The Big Heat (1953, dir. Fritz Lang) is the quintessential classic 1950s film noir. The film begins, as they say, at the beginning: The suicide of a police officer and his hard, greedy widow looking to cash in while the body is literally still warm. She reads the cop’s suicide note and calls crime boss Mike Legana. The dead man apparently was on Legana’s payroll, so the widow blackmails Legana with the note. Det. Sgt. Dave Bannion (Glenn Ford) is quick on the scene with the rest of the officers and a coroner. No one’s too concerned about the suicide, not until Bannion makes a stink. He interviews the widow and becomes more suspicious. Since the audience knows she’s up to no good, at first it doesn’t occur to us to wonder just why he is suspicious. We think perhaps he’s possessed of terrific instincts, or maybe this is a bit of a contrivance, and move along. Sure there’s something more to the suicide of a fellow cop, Bannion is excited when an unknown woman calls his home to tell him she knows something. He meets the woman, politely referred to as a “barfly”, and asks her hard, direct questions in front of a bar crowd that any experienced police officer would know is not friendly, not to him or to the woman. The barfly told Bannion that her boyfriend, the married cop who killed himself, had no reason to commit suicide. She’s sure was murdered. Bannion doesn’t trust the … Continue reading

Goldwyn: The Man and His Movies (2001)

Based on the excellent A. Scott Berg biography Goldwyn: A Biography, made-for-TV documentary “Goldwyn: The Man and His Movies” (2001) tells the life and career of Samuel Goldwyn, legendary movie producer. The book, published in 1989, is a lengthy and detailed account, while remaining highly readable and entertaining. Berg was also one of the credited writers of this documentary, as well as occasional interviewee. Unfortunately, the documentary doesn’t compare to the book at all. There’s not much about Goldwyn I can tell you from this documentary that you can’t find almost anywhere online, so I’ll sum up: Born Schmuel Gelbfisz in Warsaw in 1879, as a teenager he walked across Europe to emigrate to London. It was there he Anglicized his name to Sam Goldfish. He earned money — his daughter says relatives told her he stole the money to afford ticket fare — to sail to America, but he got off the boat in Canada to avoid immigration officials. Again, he walked on foot from Canada to New York City and eventually landed in Gloversville, New York, where Goldfish became a successful glove salesman. One day while walking to his office, he stopped in a movie theater and immediately decided the film business was for him. He convinced his brother-in-law, Jesse Lasky (a former vaudevillian) to invest in films with him. Together they hired playwright Cecil B. DeMille to direct their first film, The Squaw Man. The film was a success and their company soon merged with Adolph Zukor’s … Continue reading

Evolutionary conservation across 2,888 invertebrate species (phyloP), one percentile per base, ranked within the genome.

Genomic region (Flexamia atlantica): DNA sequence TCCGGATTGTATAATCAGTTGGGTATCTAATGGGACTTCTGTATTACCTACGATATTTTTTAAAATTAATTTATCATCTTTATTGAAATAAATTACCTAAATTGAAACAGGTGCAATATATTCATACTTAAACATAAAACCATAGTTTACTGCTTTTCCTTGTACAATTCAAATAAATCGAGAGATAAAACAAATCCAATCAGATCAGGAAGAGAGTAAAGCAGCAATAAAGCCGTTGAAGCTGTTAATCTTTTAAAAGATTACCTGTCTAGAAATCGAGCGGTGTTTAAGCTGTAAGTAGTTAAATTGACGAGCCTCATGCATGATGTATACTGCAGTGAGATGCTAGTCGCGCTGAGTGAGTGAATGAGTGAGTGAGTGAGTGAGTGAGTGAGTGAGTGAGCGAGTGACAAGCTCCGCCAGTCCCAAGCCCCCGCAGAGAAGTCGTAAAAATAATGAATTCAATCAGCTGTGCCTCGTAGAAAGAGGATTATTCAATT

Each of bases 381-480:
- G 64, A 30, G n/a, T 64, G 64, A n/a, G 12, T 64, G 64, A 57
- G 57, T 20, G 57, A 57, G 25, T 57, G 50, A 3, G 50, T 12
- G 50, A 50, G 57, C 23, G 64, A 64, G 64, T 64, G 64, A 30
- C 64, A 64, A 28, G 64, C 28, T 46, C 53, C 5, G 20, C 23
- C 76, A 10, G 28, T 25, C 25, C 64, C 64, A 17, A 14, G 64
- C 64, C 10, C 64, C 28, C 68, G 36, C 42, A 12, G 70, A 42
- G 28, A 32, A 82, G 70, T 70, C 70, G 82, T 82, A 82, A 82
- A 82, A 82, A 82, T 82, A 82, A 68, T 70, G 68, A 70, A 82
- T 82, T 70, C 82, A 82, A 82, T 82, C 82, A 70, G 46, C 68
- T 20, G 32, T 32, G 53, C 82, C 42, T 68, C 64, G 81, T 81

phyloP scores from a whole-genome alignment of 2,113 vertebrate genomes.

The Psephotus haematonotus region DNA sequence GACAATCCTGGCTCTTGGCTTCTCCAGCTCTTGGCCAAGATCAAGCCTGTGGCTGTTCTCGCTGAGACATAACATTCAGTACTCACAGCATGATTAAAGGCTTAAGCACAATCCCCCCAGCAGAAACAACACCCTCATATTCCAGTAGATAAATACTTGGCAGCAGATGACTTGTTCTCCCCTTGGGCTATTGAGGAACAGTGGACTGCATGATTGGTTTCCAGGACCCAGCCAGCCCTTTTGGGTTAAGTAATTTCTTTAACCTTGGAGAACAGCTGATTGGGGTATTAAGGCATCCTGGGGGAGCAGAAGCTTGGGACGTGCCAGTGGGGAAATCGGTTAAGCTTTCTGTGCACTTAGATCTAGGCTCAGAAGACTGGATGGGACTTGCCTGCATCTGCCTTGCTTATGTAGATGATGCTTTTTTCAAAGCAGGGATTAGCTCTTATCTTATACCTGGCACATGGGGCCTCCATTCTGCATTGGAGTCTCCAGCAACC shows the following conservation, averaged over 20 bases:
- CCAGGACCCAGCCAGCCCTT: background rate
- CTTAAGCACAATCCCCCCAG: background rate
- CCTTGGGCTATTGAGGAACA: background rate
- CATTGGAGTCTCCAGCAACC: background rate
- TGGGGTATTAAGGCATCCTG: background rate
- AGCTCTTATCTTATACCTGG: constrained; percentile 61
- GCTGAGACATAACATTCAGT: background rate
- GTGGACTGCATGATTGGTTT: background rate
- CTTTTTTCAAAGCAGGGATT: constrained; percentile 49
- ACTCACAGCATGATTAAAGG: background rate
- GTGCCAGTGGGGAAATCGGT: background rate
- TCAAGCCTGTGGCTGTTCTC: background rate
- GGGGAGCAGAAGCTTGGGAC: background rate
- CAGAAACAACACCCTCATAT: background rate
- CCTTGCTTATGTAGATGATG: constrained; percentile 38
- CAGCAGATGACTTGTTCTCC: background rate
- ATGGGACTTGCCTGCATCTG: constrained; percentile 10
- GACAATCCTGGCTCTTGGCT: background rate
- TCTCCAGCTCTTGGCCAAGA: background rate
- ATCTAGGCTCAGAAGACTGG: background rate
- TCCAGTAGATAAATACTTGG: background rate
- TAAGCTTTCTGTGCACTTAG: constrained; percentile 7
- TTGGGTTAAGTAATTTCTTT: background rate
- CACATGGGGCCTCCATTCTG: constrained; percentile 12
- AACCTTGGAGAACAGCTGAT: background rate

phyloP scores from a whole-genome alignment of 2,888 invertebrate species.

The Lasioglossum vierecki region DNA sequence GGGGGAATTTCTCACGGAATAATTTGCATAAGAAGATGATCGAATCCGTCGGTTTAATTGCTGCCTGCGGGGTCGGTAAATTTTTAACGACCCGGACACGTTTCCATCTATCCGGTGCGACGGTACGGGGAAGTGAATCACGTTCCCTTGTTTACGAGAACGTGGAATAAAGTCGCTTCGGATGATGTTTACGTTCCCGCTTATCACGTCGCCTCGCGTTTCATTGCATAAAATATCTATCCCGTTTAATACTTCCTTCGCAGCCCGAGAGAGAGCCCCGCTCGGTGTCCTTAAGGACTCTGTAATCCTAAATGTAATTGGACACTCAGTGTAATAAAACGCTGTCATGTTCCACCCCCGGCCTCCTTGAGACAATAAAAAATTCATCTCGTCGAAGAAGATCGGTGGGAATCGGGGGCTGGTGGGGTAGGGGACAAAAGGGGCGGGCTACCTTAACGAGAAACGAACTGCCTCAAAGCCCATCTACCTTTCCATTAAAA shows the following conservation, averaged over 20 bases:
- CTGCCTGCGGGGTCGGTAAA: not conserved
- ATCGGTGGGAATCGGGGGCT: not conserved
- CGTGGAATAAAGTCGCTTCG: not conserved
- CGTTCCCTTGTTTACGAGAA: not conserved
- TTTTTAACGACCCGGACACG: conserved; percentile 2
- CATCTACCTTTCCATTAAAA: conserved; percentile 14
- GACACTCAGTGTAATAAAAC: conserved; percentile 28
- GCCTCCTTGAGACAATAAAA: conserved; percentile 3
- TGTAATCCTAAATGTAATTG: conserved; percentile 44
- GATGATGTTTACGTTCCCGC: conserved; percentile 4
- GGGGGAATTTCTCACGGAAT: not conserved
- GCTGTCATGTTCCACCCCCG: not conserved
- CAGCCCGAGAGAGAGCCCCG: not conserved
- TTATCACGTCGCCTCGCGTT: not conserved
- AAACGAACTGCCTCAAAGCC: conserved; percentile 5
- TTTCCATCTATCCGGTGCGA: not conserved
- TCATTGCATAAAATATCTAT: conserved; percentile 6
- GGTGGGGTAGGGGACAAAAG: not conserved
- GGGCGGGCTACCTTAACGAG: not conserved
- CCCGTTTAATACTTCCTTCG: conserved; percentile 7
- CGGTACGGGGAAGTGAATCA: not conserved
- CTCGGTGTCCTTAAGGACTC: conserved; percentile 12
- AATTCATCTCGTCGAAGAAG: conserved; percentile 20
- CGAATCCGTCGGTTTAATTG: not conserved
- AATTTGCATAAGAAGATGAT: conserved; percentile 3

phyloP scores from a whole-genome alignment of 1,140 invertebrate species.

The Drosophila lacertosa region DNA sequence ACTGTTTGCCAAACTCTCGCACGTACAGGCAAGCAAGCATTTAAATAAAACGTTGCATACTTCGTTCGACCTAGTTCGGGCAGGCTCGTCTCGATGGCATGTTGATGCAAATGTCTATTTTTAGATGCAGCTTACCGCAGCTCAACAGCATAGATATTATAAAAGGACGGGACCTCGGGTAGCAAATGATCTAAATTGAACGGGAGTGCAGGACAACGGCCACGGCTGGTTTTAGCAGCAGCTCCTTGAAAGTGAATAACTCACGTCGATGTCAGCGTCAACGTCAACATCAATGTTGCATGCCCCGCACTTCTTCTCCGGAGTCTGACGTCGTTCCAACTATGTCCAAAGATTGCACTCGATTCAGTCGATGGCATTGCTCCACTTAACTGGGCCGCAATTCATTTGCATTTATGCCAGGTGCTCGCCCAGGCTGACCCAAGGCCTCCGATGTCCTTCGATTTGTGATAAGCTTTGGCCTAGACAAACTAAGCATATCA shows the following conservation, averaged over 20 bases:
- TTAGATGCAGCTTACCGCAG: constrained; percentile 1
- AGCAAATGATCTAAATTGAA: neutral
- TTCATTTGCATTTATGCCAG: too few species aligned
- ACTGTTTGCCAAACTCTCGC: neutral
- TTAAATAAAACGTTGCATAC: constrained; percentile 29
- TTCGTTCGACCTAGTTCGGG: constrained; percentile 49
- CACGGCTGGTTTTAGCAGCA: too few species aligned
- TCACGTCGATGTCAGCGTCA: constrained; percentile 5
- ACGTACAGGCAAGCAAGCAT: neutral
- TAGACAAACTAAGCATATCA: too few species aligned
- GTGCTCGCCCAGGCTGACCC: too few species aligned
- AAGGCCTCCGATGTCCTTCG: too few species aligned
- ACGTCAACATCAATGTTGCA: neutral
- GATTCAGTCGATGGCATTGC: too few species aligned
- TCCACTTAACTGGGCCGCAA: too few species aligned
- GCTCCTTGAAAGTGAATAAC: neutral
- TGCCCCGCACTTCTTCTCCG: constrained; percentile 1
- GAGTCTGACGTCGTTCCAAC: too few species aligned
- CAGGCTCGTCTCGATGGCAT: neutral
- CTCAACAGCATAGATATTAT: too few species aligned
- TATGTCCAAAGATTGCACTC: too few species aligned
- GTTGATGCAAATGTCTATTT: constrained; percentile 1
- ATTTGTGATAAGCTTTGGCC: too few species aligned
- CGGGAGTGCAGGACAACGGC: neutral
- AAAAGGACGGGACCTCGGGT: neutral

Wings (1927)

Charles “Buddy” Rogers, Clara Bow and Richard Arlen in Wings (1927)   Eighty years ago today the silent movie classic Wings premiered to general audiences. Wings, directed by William Wellman and starring Clara Bow at the height of her career, originally premiered on April 12, 1927, at the Criterion Theater in New York, four months before its general release. Wings is about two young men, Jack (Charles Buddy Rogers) and David (Richard Arlen), who sign up for military service as pilots in the U.S. Signal Corps during WWI. However, complications arise through a classic love quadrangle: Mary (Clara Bow) loves her neighbor Jack, but the poor boy is oblivious. He’s in love with Sylvia (Jobyna Ralston), so much so that he doesn’t realize she and David are lovers. Just before he leaves for the war, he visits Sylvia and mistakenly believes a locket she’s intended for David is actually for him. Sylvia doesn’t have the heart to tell Jack that the locket was for David, and lets Jack take it. David and Jack end up in basic training together, along with comedy relief Herman Schwimpf (El Brendel). Now, I know it’s not cool to like El Brendel, but I can’t help but be charmed by the little guy. He was the personification of the goofy Vaudeville ethnic performer, and his trademark line “Yumpin’ yimminy!” wouldn’t elicit even a chuckle today. What viewers need to remember, though, is that Brendel was a relatively fresh face in 1927. After a career on … Continue reading

The Other Side of the Rainbow